The River Erne in the northwest of the island of Ireland, is the second-longest river in Ulster flowing through Northern Ireland and the Republic of Ireland. It rises on the east shoulder of Slieve Glah mountain three miles south of Cavan in County Cavan, Republic of Ireland, and flows 80 miles (129 km) through Lough Gowna, Lough Oughter and Upper and Lower Lough Erne, County Fermanagh, Northern Ireland, to the sea at Ballyshannon, County Donegal back in the Republic. For 30 miles from Crossdoney in County Cavan to Enniskillen in County Fermanagh, it is difficult to distinguish the river as it winds its way through interconnected loughs or parts of loughs nestling among the drumlin hills of Cavan and south Fermanagh. The river is 120 kilometres long and is used for fly fishing for trout and salmon, with a number of fisheries along both the river itself and its tributaries. The town of Enniskillen is mostly situated on an island in the river, between Upper and Lower Lough Erne. It is linked to the River Shannon by the Shannon–Erne Waterway. The total catchment area of the River Erne is 4,372 km2. The long-term average flow rate of the River Erne is 101.7 cubic metres per second (m3/s)
The River Blackwater or Ulster Blackwater is a river mainly in County Armagh and County Tyrone, Northern Ireland. It also forms part of the border between the United Kingdom and the Republic of Ireland, flowing between Counties Tyrone and Monaghan, intersecting into County Monaghan briefly. Its source is to the north of Fivemiletown, County Tyrone. The river divides County Armagh from County Tyrone and also divides County Tyrone from County Monaghan.
The Broharris Canal is a canal situated in County Londonderry, Northern Ireland.
Coalisland Canal is a canal in County Tyrone in Ulster and is about 7.2 kilometres (4.5 mi) long. Construction of the canal began in 1733, but progress was slow and it was not officially opened until 1787. The canal was built to reduce the cost of transporting coal from the Tyrone coalfields to Dublin. An extension known as "Dukart's Canal" was built to link the coalfields of Drumglass with the head of navigation at Coalisland. It opened in 1777, but was an engineering failure, and closed when the main canal opened. After some difficulties with the infrastructure, traffic slowly increased, and did not reach its peak until 1931. Traffic then declined rapidly, and the canal was abandoned in 1954.
The Ulster Canal is a disused canal running through part of County Armagh, County Tyrone and County Fermanagh in Northern Ireland and County Monaghan in the Republic of Ireland. In the early 19th century the idea of linking the lowlands around Lough Neagh with the Erne Basin and the River Shannon system became popular with the more progressive landowners and merchants of Armagh, Monaghan and Fermanagh. The Ulster Canal was built between 1825 and 1842 and was 74 km (46 mi) long with 26 locks. It ran from Charlemont on the River Blackwater to Wattle Bridge on the River Finn, south-east of Upper Lough Erne. It was an ill-considered venture, with the locks built narrower than the other Irish waterways, preventing through trade, and an inadequate water supply. It was an abject failure commercially, and contributed to the collapse of the Lagan Navigation Company, who took it over from the government but were then refused permission to abandon it when they could not afford the maintenance costs. It finally closed in 1931. Waterways Ireland started work on rebuilding the canal at its southern end in 2015.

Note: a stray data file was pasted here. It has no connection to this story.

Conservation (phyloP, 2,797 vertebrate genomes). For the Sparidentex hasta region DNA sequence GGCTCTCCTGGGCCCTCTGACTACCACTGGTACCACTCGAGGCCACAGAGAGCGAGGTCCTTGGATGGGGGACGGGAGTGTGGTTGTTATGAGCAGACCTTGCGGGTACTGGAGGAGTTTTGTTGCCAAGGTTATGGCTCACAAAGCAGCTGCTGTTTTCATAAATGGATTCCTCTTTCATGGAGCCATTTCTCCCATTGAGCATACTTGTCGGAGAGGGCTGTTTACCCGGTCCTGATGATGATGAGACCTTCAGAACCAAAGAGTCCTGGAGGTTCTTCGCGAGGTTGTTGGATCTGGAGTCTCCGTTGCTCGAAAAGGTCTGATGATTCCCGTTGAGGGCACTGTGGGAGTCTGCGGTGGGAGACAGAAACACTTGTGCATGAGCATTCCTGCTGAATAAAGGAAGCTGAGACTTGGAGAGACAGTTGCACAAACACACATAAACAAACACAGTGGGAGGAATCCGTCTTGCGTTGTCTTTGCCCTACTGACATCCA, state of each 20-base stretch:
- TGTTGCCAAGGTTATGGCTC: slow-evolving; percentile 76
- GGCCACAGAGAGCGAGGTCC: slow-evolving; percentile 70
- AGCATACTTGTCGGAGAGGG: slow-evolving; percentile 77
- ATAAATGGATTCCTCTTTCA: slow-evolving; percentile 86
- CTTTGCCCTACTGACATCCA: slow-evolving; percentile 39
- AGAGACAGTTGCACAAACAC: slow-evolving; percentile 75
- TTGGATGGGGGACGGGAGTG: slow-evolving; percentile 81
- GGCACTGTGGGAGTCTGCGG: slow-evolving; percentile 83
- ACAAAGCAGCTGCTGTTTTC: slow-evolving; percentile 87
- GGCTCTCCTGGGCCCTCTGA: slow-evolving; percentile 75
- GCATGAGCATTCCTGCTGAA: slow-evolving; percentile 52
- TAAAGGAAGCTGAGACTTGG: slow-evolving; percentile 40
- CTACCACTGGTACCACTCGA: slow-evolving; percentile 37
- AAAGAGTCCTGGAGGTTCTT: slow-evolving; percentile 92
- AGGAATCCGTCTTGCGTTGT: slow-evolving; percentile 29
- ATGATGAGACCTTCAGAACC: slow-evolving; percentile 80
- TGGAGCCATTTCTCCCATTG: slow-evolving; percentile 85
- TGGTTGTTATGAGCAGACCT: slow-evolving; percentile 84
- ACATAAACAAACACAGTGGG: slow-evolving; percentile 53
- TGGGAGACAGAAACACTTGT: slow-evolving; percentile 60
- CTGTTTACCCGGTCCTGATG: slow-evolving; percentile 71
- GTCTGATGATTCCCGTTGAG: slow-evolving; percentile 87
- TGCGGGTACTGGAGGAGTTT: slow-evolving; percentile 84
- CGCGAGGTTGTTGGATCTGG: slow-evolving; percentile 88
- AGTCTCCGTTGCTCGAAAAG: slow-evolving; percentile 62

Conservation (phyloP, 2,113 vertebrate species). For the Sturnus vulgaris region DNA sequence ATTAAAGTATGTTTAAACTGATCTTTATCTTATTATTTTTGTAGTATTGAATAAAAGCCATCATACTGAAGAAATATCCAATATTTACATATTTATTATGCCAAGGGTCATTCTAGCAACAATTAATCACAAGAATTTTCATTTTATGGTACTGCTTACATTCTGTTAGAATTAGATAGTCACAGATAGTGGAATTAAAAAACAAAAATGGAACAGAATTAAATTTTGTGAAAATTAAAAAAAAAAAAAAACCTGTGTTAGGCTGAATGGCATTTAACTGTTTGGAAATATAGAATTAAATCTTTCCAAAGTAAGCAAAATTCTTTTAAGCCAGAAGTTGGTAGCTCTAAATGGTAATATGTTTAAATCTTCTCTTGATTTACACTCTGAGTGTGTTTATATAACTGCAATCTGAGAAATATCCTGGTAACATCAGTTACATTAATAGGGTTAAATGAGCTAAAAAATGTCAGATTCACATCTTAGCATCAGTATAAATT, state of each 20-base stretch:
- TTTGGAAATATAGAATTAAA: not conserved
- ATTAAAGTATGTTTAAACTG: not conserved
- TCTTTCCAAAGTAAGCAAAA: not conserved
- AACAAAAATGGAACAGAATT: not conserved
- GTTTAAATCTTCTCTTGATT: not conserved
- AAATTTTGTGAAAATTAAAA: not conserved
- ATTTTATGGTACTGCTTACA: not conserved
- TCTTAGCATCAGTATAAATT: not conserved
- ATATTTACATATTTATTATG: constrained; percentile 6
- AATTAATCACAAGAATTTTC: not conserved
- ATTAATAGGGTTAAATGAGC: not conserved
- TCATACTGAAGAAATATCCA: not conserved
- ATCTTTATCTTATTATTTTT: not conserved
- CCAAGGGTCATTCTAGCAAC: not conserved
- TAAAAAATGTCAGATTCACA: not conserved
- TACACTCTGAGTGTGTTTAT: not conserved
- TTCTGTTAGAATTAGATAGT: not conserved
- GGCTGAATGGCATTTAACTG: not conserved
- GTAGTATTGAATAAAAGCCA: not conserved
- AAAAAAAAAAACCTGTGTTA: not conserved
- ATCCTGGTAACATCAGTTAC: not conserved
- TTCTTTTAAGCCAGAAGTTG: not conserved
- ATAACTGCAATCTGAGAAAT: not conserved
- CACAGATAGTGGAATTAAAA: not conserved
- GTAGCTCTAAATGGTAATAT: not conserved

Dukart's Canal was built to provide transport for coal from the Drumglass Collieries to the Coalisland Canal in County Tyrone, Ulster, Ireland. It opened in 1777, and used three inclined planes, rather than locks, to cope with changes in level. There is little evidence that it was ever used, as the planes could not be made to work properly, and they were dismantled in 1787.
The Shannon–Erne Waterway is a canal linking the River Shannon in the Republic of Ireland with the River Erne in Northern Ireland. Managed by Waterways Ireland, the canal is 63 km (39 mi) in length, has sixteen locks and runs from Leitrim village in County Leitrim to Upper Lough Erne in County Fermanagh.
The Inland Waterways Association of Ireland is a registered charity and a limited company in the Republic of Ireland and also operates in Northern Ireland. It was founded in 1954 to campaign for the conservation and development of the waterways and their preservation as working navigations. The association has approximately 4,400 members which are organised in twenty branches.
John Killaly (1776–1832) was the most significant Irish canal engineer working originally for the Grand Canal company and later, as an engineer, under the Directors-General of Inland Navigation.
Donald Attig is an inventor, boat designer, entrepreneur, yachtsman and adventurer.
Green and Silver is the account by Tom Rolt of a voyage through the inland waterways of Ireland just after the Second World War. It is notable because it was one of the last trips by any boat around the triangular loop of the River Shannon, Grand Canal and Royal Canal before the last named was closed to navigation. It was reopened in 2010.
Lough Scur is a freshwater lake in south County Leitrim, northwest Ireland. It is part of the Shannon–Erne Waterway. There has been Human settlements here since the New Stone Age. Modern features include quays and moorings. Protected features are Castle John, three Crannogs, and the causeway into Rusheen Island, though "Jail Island" is not protected. The ecology of Lough Scur, and indeed all county Leitrim lakes, is threatened by pollution and invasive species such as curly waterweed, zebra mussel, and freshwater clam.
The R199 road is a regional road in Ireland linking the R198 and R202 roads in Counties Cavan and Leitrim. It is a key road for access to the Shannon–Erne Waterway.
A geographic coordinate system is a coordinate system that enables every location on Earth to be specified by a set of numbers, letters or symbols. The coordinates are often chosen such that one of the numbers represents a vertical position and two or three of the numbers represent a horizontal position; alternatively, a geographic position may be expressed in a combined three-dimensional Cartesian vector. A common choice of coordinates is latitude, longitude and elevation. To specify a location on a plane requires a map projection.